Cybercrime law: Yay or nay?

Kim Arveen Patria
Kim Arveen Patria
Yahoo! Southeast Asia Newsroom

The newly approved law aimed at combating cybercrimes has been met with mixed reactions from the public and private sectors.

The Cybercrime Prevention Act is a boon for local firms, particularly in the information technology sector, business groups said.

Other groups meanwhile warned that the new law threatens Filipinos' freedom of expression as well as freedom of information.

But what does the anti-cybercrime law mean for the ordinary Filipino netizen?

Most if not all of the offenses in the law are already crimes punishable under the Revised Penal Code.

Commenting on the new law, Information and Communications Techonology Association of the Philippines (ITAP) President Dondi Mapa said: "It's not a matter of identifying new crimes but only recognizing that existing crimes now happen in a new environment."

The anti-cybercrime act itself notes under its declaration of policy that it is the state's mechanism to adopt "sufficient powers to effectively prevent and combat such offenses by facilitating their detection, investigation, and prosecution."

The law categorizes cybercrimes into three: (1) offenses against the confidentiality, integrity and availability of computer data and systems; (2) computer-related; or (3) content-related offenses.

Illegal access to computer systems, illegal interception of data, data or system interference, as well as misuse or computer systems or data belong in the first category.

Also in the same group is "cyber-squatting," which involves the acquisition of a domain name "in bad faith to profit, mislead, destroy reputation, and deprive others from registering the same."

In case of businesses, these may include the use of a domain name "similar, identical, or confusingly similar" to registered trademarks.

But businesses are not the only targets of "cyber-squatters," as the law also covers the use of personal names "identical or in any way similar with the name of a person other than the registrant."

Computer-related offenses, meanwhile, include the input, alteration or deletion of any computer data with the intent of forgery, fraud or identity theft.

On the other hand, cybersex, defined under the law as the willful engagement in online sexual activities, is included in content-related offenses.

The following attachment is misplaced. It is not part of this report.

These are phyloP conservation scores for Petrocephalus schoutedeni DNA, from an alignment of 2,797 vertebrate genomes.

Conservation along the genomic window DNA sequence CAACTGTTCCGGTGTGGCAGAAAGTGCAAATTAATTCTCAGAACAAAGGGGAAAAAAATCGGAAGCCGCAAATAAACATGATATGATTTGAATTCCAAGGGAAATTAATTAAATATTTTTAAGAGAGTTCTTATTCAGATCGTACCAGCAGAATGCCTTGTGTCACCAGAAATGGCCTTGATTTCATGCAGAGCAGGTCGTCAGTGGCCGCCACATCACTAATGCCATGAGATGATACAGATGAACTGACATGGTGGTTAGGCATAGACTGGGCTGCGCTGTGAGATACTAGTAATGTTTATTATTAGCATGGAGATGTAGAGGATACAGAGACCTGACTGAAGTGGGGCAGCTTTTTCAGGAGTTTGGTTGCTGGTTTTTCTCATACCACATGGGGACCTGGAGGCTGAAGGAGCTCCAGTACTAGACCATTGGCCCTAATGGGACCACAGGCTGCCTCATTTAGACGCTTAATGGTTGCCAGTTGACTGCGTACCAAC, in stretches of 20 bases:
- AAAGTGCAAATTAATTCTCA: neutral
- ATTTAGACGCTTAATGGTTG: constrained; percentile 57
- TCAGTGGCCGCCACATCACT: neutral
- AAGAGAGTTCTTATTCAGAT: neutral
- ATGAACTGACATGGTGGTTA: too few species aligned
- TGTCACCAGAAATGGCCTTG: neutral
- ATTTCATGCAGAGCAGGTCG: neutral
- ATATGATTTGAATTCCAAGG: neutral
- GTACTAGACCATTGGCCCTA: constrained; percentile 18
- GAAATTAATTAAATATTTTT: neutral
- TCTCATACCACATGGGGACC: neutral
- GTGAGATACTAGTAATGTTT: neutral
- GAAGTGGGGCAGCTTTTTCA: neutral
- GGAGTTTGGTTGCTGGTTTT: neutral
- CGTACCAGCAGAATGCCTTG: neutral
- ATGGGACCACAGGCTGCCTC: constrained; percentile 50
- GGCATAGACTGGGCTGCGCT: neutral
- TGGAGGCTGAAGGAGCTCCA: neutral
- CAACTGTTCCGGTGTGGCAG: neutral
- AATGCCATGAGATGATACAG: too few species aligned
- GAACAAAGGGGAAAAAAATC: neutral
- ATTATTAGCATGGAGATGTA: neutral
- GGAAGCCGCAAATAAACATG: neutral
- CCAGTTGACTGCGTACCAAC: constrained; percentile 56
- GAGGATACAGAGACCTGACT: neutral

Child pornography is another content-related offense in the law.

The anti-cybercrime act notes that punishment to child pornography committed through a computer system will be one degree higher than the sanctions in the Anti-Child Pornography Act.

Also named a content-related offense is the sending of unsolicited communication which advertise or sell products or services.

Under the new law, firms may only send electronic messages if recipients who grant prior consent or to existing subscribers or customers for service announcements.

Otherwise, the messages should allow recipients to "opt out." The source and intention of the message should also not be disguised.

Meanwhile, the law broadens the coverage of libel to include those "committed through a computer system or any other similar means which may be devised in the future."

This means that online statements against the reputation of an individual or an entity may give rise to libel suits, as if they were published or broadcast.

Among the crimes enumerated in the law, the provision on libel is most hit.

Media watchdog Center for Media Freedom and Responsibility said the inclusion of libel as an act punishable by imprisonment goes against a long-standing UN principle of decriminalizing libel.

"Libel as a criminal offense has been used by past administrations as well as local officials today to harass and intimidate journalists," it noted.

For his part, Senator Teofisto Guingona III called the law "a prior restraint on the principle of the freedom of expression and freedom of speech."

Although broadly welcoming the anti-cybercrime act, ITAP's Mapa meanwhile urged the government to be circumspect in drafting the new law's implementing rules.

"The implementation should be done with due process and without curtailing citizens' rights," Mapa said in a press briefing.